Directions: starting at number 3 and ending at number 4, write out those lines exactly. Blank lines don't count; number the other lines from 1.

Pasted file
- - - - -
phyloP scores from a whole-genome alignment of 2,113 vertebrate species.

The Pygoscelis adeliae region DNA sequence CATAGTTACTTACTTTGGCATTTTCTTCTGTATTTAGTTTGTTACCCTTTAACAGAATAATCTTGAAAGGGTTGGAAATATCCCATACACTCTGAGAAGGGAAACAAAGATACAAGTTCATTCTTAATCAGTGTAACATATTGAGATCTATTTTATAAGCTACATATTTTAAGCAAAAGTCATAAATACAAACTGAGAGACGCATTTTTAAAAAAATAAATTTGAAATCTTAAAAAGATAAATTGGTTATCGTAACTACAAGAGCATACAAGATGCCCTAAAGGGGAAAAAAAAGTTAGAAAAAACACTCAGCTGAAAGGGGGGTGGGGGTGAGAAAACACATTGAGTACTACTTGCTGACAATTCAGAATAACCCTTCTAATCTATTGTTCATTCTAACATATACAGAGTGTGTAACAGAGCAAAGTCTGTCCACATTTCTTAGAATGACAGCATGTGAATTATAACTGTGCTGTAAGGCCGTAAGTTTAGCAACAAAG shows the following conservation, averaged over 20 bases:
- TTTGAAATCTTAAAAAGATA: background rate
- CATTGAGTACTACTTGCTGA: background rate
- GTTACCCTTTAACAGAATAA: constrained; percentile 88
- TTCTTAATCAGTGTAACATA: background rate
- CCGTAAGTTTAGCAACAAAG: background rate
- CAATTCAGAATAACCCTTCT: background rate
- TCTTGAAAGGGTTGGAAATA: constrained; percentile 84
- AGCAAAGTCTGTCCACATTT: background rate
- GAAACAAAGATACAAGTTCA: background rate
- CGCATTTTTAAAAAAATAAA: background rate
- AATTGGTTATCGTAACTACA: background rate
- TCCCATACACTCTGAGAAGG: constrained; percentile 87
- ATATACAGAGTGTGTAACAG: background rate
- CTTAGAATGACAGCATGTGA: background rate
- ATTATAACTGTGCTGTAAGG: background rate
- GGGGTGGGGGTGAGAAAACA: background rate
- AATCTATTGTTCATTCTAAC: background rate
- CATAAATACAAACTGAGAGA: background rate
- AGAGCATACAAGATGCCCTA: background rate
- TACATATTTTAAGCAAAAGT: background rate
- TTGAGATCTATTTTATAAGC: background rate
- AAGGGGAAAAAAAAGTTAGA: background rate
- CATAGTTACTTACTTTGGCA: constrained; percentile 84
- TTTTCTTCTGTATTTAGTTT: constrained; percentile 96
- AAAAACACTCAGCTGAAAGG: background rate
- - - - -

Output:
- TTTGAAATCTTAAAAAGATA: background rate
- CATTGAGTACTACTTGCTGA: background rate